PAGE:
Friday, June 14, 2013

Arizona: Spaniard, 50, Dies from Heat Exhaustion While Hiking Table Top Mountain

According to, a Spaniard, 50, visiting Arizona for a conference died of heat exhaustion on Wednesday afternoon (June 12) while hiking Table Top Mountain.

The Pinal County Sheriff's Office received a 911 call at approximately 1600 hours about a man who passed out while hiking.

The three men started the 3.5-mile hike up the trail Wednesday morning. Once they reached the top, they stopped for lunch. On the way back down, the 50-year-old collapsed. He was unable to walk and was disoriented.

His friends attempted to carry the man down the remainder of the trail, but he lost consciousness. One of the men ran to get help, while the other administered CPR.

Although first responders arrived promptly, the Spaniard had already died.

COMMENT: Deputies reported that the trio did have water, yet it was insufficient for the extreme Arizona temperature which approached 119 degrees Fahrenheit or 43 degrees Celsius on Wednesday. Tragically, the victim eventually stopped breathing.

According to the Mayo Clinic, the symptoms of heat exhaustion can include any combination of the following:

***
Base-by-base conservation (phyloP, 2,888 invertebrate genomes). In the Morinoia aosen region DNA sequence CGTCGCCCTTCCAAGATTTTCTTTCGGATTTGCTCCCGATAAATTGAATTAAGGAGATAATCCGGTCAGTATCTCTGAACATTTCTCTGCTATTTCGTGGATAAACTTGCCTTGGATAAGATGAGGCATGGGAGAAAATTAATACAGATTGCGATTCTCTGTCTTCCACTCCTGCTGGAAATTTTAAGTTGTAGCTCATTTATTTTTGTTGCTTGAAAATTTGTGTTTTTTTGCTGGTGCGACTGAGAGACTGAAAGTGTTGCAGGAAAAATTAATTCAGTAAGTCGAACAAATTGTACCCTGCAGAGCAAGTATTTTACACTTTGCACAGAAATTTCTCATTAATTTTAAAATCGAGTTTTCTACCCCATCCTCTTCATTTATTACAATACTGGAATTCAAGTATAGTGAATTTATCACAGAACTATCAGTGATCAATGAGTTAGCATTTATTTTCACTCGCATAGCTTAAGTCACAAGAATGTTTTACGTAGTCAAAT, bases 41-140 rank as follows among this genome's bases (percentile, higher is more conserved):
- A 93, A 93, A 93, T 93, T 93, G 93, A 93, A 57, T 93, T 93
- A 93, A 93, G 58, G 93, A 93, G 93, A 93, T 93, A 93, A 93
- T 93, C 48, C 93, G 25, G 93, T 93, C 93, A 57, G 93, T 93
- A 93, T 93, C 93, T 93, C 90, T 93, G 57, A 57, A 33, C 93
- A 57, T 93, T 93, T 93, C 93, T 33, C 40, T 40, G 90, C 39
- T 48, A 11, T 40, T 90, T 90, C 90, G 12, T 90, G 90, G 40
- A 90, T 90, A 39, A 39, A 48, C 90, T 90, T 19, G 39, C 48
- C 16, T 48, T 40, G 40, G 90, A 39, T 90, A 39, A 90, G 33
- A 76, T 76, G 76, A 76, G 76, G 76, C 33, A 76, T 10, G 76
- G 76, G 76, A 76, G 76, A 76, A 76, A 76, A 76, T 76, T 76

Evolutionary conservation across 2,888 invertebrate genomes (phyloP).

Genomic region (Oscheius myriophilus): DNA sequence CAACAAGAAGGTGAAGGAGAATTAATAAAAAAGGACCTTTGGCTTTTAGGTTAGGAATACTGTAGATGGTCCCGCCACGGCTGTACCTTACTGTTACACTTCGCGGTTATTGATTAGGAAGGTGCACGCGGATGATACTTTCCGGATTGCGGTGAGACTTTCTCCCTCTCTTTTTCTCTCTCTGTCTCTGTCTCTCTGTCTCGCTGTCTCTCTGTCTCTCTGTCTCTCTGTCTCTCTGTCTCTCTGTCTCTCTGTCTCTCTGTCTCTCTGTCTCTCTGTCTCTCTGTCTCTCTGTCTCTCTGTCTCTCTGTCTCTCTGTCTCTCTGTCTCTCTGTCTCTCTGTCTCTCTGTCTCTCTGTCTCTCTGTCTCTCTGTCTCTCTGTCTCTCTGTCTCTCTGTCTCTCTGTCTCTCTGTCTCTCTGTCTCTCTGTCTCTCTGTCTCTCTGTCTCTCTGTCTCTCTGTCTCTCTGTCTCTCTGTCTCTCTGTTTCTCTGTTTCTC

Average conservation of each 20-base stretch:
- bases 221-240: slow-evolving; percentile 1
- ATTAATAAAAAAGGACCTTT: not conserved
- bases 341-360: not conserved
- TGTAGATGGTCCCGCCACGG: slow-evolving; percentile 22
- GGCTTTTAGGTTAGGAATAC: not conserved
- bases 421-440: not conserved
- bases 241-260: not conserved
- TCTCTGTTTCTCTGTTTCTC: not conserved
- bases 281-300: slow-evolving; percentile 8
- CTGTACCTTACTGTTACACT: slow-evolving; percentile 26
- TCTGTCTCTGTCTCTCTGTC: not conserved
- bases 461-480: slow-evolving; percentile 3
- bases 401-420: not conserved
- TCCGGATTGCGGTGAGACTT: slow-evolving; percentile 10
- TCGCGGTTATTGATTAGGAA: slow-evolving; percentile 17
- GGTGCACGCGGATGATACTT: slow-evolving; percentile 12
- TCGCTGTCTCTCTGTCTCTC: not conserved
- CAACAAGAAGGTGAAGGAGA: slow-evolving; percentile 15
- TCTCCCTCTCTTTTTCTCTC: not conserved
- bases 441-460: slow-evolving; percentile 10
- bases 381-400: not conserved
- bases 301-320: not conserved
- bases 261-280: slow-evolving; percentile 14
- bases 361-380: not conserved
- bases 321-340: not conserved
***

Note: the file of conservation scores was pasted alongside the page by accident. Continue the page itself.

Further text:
-- Cool, moist skin with goose bumps when in the heat
-- Heavy sweating
-- Faintness
-- Dizziness
-- Fatigue
-- Weak, rapid pulse
-- Low blood pressure upon standing
-- Muscle cramps
-- Nausea
-- Headache

Foreign travelers to various parts of the world, particularly those that have extreme temperatures, should always contact local fire or police departments to determine how much water they should carry on an outing, particularly when they are not used to such intense temperatures.

The fact that none of the hikers was carrying a mobile phone underlines the importance for all travelers to ensure they can communicate immediately in any emergency, particularly when life or death is at risk.  

The 34,400-acre Table Top Wilderness lies in western Pinal County. Easily recognized from Phoenix, 45 miles north and Casa Grande, 20 miles east, Table Top Mountain, at 4,373 feet, is the highest peak in the area and its flat-topped summit is a familiar landmark. Steeply rising flat-top mesas, ridges, lava flows, wide canyons and mesquite-and ironwood-lined washes surround Table Top Peak.

Hikers, backpackers, horseback riders and others venturing into the wilderness are rewarded with solitude. The view from atop the peak is a panorama of mountains ranges and desert plains. 

The abundant desert vegetation includes an unusual 40-acre island of desert grassland on the summit of Table Top and dense saguaro forests on the southwest side. Desert bighorn sheep, coyote, quail, javelina, giant spotted whip-tail lizard (3.5-5.5 inches) and the Ajo Mountain whip-snake (not dangerous to humans), and numerous birds, reptiles and raptors abound.